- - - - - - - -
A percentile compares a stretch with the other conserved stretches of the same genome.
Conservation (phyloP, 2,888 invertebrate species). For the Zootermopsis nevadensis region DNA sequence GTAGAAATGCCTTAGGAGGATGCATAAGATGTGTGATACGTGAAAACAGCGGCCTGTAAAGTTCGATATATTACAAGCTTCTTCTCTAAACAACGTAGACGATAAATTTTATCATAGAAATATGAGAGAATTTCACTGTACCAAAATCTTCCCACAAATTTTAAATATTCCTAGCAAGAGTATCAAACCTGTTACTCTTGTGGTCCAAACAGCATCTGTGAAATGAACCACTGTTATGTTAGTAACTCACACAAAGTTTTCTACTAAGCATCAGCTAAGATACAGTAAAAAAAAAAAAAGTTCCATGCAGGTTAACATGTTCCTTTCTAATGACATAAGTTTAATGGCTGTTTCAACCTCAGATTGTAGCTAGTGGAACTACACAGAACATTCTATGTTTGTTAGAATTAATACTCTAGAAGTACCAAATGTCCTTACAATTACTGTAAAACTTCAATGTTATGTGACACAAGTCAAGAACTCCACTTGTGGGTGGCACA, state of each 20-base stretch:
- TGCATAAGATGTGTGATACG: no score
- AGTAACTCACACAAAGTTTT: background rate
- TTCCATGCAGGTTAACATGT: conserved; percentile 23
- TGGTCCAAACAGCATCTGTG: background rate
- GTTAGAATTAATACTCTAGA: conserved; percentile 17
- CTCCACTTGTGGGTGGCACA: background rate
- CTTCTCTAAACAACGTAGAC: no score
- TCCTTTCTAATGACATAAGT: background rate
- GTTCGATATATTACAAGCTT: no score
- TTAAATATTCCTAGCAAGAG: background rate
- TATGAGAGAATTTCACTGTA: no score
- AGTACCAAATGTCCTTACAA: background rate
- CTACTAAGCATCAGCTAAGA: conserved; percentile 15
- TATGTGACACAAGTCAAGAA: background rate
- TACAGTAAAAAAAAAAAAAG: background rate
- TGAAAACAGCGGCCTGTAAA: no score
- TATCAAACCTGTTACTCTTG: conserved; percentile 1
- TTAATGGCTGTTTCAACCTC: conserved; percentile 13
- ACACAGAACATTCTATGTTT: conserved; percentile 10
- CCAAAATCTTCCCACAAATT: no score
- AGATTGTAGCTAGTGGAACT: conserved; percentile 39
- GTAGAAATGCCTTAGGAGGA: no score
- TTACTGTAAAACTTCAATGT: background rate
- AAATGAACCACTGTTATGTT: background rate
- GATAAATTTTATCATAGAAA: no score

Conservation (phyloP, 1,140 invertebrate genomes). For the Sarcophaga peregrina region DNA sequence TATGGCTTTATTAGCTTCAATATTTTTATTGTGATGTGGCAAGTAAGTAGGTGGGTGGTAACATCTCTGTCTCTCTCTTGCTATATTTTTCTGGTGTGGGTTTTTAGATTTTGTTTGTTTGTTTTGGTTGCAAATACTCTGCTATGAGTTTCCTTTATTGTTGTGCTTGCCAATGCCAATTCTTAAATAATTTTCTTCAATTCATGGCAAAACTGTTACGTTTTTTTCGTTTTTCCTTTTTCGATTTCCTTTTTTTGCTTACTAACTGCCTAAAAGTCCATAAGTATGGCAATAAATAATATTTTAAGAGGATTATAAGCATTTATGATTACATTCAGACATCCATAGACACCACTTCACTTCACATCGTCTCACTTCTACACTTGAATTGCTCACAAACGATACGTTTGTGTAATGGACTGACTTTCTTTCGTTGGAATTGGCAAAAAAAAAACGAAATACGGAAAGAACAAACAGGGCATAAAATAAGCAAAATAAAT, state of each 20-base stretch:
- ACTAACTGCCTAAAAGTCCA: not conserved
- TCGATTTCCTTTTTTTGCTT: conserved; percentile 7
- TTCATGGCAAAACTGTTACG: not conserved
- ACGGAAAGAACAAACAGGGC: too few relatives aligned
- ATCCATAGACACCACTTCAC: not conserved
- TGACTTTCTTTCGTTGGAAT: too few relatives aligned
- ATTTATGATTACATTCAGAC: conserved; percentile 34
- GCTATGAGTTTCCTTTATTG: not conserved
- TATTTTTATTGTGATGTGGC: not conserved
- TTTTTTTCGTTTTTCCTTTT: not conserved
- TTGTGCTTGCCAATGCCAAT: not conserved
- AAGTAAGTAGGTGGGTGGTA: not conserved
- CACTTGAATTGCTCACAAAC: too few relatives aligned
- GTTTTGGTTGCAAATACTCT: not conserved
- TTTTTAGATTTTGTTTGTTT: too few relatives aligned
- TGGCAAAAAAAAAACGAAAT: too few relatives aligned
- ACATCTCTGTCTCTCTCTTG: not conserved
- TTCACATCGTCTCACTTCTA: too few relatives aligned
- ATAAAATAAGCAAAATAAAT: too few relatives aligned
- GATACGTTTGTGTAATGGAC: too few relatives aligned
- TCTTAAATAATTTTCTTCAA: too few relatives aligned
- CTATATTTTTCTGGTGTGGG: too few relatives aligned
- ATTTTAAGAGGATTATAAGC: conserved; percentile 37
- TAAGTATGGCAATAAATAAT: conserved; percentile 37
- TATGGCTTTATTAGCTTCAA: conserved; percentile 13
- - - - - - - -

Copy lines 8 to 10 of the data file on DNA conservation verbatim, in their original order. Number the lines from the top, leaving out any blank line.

- CTCCACTTGTGGGTGGCACA: background rate
- CTTCTCTAAACAACGTAGAC: no score
- TCCTTTCTAATGACATAAGT: background rate